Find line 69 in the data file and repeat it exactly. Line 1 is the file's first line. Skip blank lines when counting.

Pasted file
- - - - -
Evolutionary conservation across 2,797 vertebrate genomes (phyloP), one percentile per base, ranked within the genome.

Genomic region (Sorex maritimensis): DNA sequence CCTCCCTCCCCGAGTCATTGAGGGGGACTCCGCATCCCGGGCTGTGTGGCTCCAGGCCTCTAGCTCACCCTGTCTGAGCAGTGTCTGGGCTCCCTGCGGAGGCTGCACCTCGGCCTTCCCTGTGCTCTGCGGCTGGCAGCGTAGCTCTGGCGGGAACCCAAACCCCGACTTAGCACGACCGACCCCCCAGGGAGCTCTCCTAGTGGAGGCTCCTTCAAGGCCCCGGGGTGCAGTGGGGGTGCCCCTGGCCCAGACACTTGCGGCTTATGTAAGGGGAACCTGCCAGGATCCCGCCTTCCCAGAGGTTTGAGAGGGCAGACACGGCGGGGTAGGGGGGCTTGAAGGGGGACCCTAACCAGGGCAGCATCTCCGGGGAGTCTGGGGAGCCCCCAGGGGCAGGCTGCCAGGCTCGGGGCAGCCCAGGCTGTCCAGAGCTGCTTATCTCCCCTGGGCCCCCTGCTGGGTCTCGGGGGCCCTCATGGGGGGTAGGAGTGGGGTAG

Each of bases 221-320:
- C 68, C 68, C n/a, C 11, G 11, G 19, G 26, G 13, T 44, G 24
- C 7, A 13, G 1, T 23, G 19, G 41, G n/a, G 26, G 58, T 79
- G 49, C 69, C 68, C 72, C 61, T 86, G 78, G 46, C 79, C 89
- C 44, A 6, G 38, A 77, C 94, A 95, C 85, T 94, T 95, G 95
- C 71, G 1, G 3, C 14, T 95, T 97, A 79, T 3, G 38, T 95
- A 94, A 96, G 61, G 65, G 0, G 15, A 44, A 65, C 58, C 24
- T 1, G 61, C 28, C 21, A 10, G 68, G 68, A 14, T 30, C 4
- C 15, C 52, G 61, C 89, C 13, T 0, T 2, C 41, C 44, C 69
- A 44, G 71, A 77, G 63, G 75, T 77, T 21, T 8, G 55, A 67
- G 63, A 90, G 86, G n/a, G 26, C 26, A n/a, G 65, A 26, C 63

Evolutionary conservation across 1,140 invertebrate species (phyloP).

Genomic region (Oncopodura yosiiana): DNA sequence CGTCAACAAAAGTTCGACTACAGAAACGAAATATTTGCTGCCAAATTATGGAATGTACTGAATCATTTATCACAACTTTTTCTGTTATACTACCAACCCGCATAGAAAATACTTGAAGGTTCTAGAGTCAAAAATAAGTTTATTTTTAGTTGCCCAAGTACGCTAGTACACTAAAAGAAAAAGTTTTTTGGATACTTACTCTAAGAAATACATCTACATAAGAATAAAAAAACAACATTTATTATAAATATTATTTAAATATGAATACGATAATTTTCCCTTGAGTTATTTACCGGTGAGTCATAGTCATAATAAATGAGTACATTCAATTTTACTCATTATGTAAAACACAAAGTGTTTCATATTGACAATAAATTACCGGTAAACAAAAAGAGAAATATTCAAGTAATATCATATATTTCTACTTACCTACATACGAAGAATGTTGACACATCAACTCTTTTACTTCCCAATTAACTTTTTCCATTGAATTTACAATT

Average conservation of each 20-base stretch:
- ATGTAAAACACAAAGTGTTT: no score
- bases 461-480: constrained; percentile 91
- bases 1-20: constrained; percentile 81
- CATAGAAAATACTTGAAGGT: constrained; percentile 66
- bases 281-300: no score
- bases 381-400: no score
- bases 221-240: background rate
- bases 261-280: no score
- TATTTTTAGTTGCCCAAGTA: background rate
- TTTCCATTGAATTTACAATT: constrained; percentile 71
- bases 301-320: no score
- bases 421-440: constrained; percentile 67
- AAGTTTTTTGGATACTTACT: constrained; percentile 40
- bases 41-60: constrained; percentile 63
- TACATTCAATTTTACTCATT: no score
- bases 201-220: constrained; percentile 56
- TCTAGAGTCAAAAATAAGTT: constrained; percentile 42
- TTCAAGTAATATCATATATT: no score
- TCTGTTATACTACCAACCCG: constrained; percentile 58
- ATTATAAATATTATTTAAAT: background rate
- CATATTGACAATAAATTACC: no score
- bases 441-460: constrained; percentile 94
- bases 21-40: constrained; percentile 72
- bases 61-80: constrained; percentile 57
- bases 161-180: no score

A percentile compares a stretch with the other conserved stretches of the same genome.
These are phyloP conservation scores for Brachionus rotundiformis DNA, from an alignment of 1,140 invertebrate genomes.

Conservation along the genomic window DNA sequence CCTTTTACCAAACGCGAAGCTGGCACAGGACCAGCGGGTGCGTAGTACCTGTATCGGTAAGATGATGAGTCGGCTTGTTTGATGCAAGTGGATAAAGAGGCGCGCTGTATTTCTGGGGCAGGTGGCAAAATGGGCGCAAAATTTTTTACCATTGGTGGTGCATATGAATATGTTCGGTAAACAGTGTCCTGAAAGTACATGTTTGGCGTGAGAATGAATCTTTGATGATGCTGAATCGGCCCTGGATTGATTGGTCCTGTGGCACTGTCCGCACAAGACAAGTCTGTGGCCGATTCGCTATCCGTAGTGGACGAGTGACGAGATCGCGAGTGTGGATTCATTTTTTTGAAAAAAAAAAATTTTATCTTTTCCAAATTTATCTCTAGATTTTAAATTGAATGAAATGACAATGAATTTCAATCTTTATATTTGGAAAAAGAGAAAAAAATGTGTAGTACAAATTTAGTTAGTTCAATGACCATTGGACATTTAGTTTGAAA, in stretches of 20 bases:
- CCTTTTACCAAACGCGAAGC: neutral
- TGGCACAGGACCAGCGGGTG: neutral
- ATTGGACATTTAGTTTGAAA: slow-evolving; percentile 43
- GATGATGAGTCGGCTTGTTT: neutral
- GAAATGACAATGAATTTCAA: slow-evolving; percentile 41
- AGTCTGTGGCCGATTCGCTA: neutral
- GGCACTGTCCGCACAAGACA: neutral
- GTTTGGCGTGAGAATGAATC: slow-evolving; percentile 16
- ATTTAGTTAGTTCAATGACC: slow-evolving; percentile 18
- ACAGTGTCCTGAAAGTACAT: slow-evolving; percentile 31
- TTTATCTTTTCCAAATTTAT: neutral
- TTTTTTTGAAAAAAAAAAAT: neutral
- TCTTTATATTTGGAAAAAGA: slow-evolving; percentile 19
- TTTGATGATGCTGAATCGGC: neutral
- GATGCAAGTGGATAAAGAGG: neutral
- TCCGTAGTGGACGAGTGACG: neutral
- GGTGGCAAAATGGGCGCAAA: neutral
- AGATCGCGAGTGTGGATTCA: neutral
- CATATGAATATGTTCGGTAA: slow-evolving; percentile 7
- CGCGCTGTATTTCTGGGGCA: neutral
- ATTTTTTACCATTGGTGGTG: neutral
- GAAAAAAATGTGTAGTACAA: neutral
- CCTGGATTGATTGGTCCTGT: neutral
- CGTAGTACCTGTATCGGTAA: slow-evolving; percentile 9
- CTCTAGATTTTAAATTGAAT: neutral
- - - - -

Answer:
- CTCTAGATTTTAAATTGAAT: neutral